But, there are many more important (to me, at least) reasons why I paint--and why I paint nature. Mary has often asked me if I really have a passion to paint, like the romantic notion of the driven artist. She usually asks me this after I've spent a week fishing and then two days straightening my studio instead of actually getting any painting done. And I must admit that in the past, painting has sometimes become something like real work, rather than a passion, or a calling. But that WAS in the past, when I was "painting for the market". Back when limited edition prints were the big thing, when most wildlife artists made most of their income selling prints, most of us were forced to paint only subjects that were likely to be popular with the print-buying crowd. I was fortunate enough that I really liked painting the "charismatic megafauna" that sold as prints--had I wanted to paint beetles or fruit bats I would have really been in trouble--but there were times when I felt pretty limited in what I could paint, and times when I got tired of painting wolves. The demise of limited edition paper prints as a huge market, and the availability of licensing opportunities, combined to allow me to pursue the subjects and explore the techniques that I really want to do. So in recent years, and especially in the last couple of years, I HAVE become more driven to paint, although I'm not sure "driven" is the correct word. I simply love going into the studio and producing artwork. I wake up most mornings eager to get to work. How many people can say that about their "job"?

So, part of why I paint is the simple enjoyment of painting; the challenges, the decisions, the satisfaction when something goes right and the joy when it goes even more right than I expected. In a very real sense, painting is fun. And the more competent one gets at it, the more fun it becomes. There is true happiness in watching an image that starts out in your mind come alive on canvas. At the same time, even for the best of us, nothing ever goes completely right. There are always problems, and overcoming them is a perpetual challenge that keeps things interesting, to say the least. The artist works first for himself. If he isn't happy, chances are his clients won't be, either.

Ah, those "clients", the audience that views the work. They are the other undeniable reason why we paint. Everybody likes "strokes". When someone likes something you do, it makes you feel good. When LOTS of people like it, you feel better. And of course, if somebody loves it enough to pay good money for it, you feel REALLY good. Art is a solitary pursuit, but eventually we all need validation from the audience.

And there is more to it than just compliments and income, at least for me. In my opinion, good art should have a message, and the more people that view and appreciate it, the more the message gets out. The underlying message in my artwork is the beauty, wonder, and power of nature, and by depicting the natural world I strive to convince people of the value of wild country, wild rivers, and wild creatures. There are concrete ways in which my art has benefited wildlife; the fund-raising prints for various organizations, for instance. But I also hope to make my audience realize the importance of protecting the places and animals I paint.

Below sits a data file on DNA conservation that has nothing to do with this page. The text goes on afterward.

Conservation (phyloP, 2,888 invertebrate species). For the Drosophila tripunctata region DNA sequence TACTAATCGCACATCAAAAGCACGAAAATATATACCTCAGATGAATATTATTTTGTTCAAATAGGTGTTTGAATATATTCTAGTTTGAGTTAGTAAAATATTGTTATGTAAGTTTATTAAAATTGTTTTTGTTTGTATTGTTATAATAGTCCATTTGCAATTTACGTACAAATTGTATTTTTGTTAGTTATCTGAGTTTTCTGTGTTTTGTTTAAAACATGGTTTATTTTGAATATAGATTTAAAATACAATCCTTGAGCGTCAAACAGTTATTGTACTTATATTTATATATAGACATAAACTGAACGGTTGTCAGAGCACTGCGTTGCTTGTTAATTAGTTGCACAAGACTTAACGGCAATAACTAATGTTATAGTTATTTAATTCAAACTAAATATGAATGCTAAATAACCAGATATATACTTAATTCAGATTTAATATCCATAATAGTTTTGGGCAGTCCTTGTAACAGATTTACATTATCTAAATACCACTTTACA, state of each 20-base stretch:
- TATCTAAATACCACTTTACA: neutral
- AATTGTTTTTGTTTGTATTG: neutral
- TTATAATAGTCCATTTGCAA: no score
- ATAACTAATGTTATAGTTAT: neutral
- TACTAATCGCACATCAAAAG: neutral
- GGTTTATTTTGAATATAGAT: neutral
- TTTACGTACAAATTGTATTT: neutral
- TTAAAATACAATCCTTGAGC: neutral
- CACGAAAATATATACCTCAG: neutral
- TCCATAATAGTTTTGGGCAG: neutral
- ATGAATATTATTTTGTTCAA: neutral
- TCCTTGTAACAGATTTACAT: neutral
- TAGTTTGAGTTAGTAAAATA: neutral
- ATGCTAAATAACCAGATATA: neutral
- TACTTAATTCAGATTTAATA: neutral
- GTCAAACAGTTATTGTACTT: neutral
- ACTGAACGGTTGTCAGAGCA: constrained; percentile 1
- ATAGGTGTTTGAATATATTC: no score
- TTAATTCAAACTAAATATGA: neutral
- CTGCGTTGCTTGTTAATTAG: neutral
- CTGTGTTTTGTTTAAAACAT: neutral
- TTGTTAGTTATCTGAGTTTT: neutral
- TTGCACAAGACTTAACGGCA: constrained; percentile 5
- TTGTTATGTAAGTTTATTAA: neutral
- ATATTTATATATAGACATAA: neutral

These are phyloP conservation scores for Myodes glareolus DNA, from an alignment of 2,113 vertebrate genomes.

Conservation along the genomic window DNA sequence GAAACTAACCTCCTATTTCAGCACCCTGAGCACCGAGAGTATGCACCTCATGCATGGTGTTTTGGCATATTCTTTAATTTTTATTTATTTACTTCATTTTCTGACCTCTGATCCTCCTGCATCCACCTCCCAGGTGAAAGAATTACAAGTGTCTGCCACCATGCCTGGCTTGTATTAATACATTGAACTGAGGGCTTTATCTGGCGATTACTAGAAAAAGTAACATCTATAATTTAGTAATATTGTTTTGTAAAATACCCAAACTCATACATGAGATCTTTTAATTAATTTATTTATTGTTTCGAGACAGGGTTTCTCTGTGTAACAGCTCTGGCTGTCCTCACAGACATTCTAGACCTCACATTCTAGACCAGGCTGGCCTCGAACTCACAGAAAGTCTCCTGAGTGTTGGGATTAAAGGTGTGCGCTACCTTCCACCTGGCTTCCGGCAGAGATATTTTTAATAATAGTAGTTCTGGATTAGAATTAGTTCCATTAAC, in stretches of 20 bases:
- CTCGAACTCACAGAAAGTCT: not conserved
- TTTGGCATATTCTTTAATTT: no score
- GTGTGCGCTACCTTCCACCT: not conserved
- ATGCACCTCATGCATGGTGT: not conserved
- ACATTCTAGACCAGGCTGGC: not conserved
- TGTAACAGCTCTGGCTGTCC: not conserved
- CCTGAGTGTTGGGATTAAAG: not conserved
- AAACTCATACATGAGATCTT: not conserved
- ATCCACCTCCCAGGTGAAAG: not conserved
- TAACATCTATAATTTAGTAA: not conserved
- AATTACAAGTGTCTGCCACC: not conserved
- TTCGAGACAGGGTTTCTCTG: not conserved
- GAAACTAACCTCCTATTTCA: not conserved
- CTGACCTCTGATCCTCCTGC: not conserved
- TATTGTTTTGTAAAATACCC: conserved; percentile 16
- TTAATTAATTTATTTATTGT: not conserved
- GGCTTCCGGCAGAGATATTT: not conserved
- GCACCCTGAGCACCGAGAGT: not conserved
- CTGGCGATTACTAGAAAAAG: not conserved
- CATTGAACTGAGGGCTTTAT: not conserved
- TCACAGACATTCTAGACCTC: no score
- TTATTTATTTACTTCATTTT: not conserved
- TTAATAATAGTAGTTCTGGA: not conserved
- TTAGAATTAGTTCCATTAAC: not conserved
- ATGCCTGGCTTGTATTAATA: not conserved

Which brings me to licensing. For many years my artwork has appeared on licensed products, from useful items like t-shirts and coffee mugs to decorative things like collector plates. Some artists, and probably some of the movers and shakers in the art world, look down on such uses of art. Marketing to the masses seems to be antithetical to the true artist in their opinion. Yet, I think that such an attitude reeks of elitism. It's almost as if they are saying that the fewer people who see and appreciate a piece of art, the better it is. For make no mistake, when you license a piece of art on a popular product, or produce the art for the cover of a mass market catalog, a LOT of people see it. Relatively few of them think they "know" art. But they know what they like, and who is to say that what they like has less validity than what those with an education in "art appreciation" like? If art has a message, and you wish the message to reach people, it seems to me that the more people you reach the better.

There are differences between art produced for licensed products and art produced as "fine art", to be viewed in galleries and museums. I feel that I do both, and sometimes the two overlap, other times they remain separate. It depends upon the individual piece. I don't expect a lot of my t-shirt designs and Bass Pro Shop catalog covers to ever make it into a museum. Yet I lavish as much effort and care in them as I do the original oils. The techniques are often different, but the message is much the same.

Please visit my website, www.alagnew.com, and see some of my work, both fine art pieces and licensed products. In the future here, I plan to talk more about my art, and also about the other passions in my life from fishing to basketball. I'll be showing some of my techniques and painting processes, and sharing more of my thoughts on art, nature, and life. I hope you'll come back and visit often!

1 comment:

  1. OH what fun, you've started a blog! You can't sit here in blogland without a comment, I bet folks just don't know you're here yet.
    What lovely insights into the early days of your career. I can tell you that perhaps you were teaching in the wrong area . . . there is a whole series in the paper lately about teacher salaries where we live and the average at the high school is $92,000 annually . . . but if you'd stayed in teaching we wouldn't have your beautiful artwork and that would be a loss, so I guess its just as well!